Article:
- The Commission argues that the European Charter on Self–Governance, focusing on competences of local government and the principle of subsidiarity, should be legally enshrined. The Commission also calls for an independent office of wellbeing to test and monitor the impacts of economic, financial and other social policies on wellbeing (especially in terms of inequalities).
- A major investment committed to community learning and development and to setting up a centre for participatory democracy.
Overall, we have a strong call for localising Scottish local government, based around empowering citizens and their communities and by challenging the long term centralized financial settlement. The next stages involve a consultative participative process to take this all forward.
All in all the report raises a number of interesting points.
First, it could be viewed as local government in Scotland (since it is an important voice in the Commission) seeking reforms that will on the one hand reduce the scale and scope of local governments, increase the place and role of the citizen (thereby reducing councilor power), but at the same time offering more control over resources. These will be interesting, indeed challenging checks and balances to achieve in practice .
Second, there are two main attacks on Scottish Government orthodoxy – first of all wishing to reduce their financial control and thereby lessen the gearing effects on council tax but also making a grab for LBTT funds. Ending the council tax freeze is a prerequisite but is quite at odds with Government policy. The faith in property taxation is also against the long term position of the Scottish Government to move to local income taxes. Of course the logic of the Commission includes the possibility of a combination of property and income taxes levied locally.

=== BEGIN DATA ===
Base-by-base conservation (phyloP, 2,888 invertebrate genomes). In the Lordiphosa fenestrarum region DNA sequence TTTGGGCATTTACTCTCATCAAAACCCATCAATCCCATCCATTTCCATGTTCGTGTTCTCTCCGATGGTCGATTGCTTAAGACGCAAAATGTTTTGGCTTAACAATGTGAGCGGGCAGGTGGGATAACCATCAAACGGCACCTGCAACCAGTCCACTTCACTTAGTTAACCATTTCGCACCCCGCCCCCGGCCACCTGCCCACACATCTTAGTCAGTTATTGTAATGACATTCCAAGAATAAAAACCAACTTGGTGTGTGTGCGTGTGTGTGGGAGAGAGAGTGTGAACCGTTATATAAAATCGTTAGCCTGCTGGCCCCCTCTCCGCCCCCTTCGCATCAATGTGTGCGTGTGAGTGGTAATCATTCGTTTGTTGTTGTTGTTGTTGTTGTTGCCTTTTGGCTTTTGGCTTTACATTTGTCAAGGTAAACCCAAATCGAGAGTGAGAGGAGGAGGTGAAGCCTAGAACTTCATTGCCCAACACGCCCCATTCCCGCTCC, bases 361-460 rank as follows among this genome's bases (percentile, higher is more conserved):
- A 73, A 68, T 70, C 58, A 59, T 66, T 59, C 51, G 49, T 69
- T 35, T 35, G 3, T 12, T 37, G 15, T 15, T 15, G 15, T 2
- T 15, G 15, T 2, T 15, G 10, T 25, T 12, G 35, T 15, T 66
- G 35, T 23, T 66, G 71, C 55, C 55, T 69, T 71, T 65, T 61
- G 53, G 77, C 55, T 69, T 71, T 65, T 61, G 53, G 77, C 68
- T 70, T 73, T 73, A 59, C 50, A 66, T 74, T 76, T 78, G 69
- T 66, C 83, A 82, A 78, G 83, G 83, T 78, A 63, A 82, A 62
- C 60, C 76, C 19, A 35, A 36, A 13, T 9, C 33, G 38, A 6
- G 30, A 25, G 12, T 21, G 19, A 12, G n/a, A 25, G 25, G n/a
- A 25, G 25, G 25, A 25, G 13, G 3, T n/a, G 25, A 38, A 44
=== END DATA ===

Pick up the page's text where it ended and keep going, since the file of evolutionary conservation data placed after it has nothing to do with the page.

Third, the approach is quite in tune with the espoused Scottish approach to public policy – of co-production, local assets, partnership and community-level institutions prioritizing policies and engaging fully in policy processes and delivery.
Finally, one thing that is not really addressed in the report is the (unknown) strength of taxpayer resistance to the sorts of things that are being called for. How, in 2014, do businesses feel about ending the principle of the uniform business rate, of granting tax creating powers to local government, to ending the council tax freeze and even I daresay revaluing the tax base as a whole? There is undoubtedly considerable opposition to rational and progressive policy reform ideas regarding local taxation. Moreover, the long shadow of the poll tax makes government remarkably unwilling to tinker with local taxes (as the SNP found out during their minority administration). Even if one was not going to pursue really radical ideas like a land value tax – the powers of conservatism are very strong in this area. Maybe it can be overcome – but it needs to be discussed fully at the very least.
So, lots to think about and one hopes this will be an on-going process that gets sufficient buy-in to allow the debate to grow and strengthen like the local democracy the project wishes to foster.
A final petty point – I really did not like the publishing presentation software that the report is based on. Maybe it was just me but it seemed cumbersome to my untutored abilities.